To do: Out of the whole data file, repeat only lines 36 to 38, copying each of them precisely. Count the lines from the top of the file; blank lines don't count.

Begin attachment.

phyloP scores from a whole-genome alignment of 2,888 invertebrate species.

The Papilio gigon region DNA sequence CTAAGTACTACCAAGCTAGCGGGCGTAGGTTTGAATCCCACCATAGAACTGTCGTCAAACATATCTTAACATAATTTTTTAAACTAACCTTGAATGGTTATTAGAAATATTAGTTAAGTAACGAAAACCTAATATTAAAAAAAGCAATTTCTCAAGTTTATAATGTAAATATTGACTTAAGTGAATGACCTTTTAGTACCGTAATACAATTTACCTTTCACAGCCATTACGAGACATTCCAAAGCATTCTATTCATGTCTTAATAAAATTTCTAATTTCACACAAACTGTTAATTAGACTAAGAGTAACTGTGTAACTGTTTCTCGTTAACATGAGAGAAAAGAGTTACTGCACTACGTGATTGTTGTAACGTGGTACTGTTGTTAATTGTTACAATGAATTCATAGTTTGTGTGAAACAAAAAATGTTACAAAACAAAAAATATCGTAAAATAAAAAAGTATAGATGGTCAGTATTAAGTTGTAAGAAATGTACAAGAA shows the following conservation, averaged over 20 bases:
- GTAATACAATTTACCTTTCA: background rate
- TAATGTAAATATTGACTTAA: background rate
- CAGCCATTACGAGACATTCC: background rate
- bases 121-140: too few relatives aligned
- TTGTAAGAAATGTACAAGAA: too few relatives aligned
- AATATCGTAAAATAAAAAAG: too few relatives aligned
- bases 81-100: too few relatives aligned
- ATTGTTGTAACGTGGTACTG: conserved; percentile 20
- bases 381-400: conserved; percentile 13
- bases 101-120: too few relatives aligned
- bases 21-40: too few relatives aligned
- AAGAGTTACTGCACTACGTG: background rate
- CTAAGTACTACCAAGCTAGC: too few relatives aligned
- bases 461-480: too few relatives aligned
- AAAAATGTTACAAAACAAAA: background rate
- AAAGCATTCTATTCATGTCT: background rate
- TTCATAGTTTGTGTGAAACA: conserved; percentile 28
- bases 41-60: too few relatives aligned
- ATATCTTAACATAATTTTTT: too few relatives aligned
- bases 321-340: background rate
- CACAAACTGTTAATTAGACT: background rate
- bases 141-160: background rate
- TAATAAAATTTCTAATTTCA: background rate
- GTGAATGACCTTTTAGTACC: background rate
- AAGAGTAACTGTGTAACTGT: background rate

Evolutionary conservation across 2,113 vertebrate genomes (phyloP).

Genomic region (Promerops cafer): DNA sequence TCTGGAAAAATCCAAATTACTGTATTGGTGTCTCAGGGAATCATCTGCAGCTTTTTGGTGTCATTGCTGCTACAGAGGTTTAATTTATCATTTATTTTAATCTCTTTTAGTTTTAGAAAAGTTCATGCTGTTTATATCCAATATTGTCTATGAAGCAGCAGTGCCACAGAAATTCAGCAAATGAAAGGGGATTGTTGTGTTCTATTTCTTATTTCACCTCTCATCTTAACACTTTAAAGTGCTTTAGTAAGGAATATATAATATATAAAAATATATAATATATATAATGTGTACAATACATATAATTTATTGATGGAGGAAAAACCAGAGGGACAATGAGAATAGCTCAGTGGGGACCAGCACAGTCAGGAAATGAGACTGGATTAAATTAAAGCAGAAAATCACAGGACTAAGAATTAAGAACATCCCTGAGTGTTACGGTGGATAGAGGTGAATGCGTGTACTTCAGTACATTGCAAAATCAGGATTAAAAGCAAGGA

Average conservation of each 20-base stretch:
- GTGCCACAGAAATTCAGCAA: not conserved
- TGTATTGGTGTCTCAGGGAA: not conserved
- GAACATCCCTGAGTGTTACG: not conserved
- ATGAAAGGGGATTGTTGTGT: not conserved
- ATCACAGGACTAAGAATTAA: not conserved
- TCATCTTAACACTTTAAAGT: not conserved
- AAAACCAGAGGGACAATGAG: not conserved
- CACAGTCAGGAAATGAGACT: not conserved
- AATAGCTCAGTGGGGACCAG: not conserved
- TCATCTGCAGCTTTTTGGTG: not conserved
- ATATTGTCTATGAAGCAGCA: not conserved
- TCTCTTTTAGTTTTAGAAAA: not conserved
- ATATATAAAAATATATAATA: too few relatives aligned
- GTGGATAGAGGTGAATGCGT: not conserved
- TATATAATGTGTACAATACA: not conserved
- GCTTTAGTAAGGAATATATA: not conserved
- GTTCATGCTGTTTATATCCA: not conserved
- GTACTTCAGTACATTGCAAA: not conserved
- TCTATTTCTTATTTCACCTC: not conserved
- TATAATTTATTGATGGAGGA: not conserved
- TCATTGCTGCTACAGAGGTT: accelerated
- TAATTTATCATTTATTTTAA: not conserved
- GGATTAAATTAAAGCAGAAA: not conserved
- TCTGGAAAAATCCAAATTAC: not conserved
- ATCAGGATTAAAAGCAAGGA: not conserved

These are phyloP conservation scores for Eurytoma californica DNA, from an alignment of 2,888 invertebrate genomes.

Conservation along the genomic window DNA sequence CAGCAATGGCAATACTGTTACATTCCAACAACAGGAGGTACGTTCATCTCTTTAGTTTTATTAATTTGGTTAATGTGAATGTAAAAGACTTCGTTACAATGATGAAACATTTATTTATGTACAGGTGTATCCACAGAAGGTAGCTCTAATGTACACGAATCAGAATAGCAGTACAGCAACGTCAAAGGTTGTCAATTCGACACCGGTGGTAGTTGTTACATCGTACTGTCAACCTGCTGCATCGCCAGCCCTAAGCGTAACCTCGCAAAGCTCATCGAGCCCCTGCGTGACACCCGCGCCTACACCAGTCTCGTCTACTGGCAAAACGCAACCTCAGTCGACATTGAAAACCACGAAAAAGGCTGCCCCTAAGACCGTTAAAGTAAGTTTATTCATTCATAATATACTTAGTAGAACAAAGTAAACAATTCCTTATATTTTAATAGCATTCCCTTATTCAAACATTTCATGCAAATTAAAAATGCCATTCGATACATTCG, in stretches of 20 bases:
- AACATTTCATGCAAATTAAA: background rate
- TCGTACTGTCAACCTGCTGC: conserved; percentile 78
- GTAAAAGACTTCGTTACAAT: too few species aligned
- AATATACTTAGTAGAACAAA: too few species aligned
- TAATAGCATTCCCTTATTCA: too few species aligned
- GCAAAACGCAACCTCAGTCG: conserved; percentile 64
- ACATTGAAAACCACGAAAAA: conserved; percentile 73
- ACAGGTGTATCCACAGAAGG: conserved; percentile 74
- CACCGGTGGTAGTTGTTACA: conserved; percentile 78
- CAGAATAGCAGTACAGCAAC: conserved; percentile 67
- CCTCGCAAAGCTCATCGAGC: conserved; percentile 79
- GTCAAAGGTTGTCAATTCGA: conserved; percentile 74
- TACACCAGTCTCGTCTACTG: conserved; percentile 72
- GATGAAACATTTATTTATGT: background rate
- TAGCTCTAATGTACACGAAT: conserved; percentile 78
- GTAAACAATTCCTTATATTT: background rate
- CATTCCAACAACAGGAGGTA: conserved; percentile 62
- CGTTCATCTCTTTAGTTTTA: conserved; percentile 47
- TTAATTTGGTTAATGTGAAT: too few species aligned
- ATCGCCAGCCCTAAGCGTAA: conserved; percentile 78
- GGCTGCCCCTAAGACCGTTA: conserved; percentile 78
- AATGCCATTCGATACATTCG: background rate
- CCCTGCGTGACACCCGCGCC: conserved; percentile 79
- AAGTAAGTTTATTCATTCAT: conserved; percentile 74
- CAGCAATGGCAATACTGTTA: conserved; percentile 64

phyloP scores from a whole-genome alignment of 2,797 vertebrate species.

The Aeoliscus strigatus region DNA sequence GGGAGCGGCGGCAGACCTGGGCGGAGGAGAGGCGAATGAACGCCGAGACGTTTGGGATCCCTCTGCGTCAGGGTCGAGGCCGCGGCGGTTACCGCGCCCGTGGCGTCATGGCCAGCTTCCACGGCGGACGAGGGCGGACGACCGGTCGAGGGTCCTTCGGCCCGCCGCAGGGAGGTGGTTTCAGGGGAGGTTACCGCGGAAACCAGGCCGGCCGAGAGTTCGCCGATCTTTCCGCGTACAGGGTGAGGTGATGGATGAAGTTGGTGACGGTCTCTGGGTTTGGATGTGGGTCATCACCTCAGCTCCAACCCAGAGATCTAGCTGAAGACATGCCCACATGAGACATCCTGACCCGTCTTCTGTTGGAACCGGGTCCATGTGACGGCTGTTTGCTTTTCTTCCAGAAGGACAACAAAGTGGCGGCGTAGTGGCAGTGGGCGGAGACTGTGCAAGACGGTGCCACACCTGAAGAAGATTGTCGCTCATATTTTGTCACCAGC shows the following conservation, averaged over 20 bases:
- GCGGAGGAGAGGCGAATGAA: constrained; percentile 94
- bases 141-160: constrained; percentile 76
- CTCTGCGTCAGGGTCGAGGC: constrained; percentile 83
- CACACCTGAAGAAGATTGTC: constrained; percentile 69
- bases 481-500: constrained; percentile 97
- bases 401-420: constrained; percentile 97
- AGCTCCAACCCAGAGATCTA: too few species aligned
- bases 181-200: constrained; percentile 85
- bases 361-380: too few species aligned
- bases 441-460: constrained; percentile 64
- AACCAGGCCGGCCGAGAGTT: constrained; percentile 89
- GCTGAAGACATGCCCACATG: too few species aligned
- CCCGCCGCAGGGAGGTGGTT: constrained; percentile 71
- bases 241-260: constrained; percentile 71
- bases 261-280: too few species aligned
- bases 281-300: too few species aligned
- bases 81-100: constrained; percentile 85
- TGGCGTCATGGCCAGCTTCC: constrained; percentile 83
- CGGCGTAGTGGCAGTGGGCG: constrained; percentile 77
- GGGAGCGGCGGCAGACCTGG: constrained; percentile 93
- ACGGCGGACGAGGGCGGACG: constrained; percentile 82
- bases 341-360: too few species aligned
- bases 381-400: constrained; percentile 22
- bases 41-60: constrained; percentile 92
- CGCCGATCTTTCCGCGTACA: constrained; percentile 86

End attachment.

- TCATCTTAACACTTTAAAGT: not conserved
- AAAACCAGAGGGACAATGAG: not conserved
- CACAGTCAGGAAATGAGACT: not conserved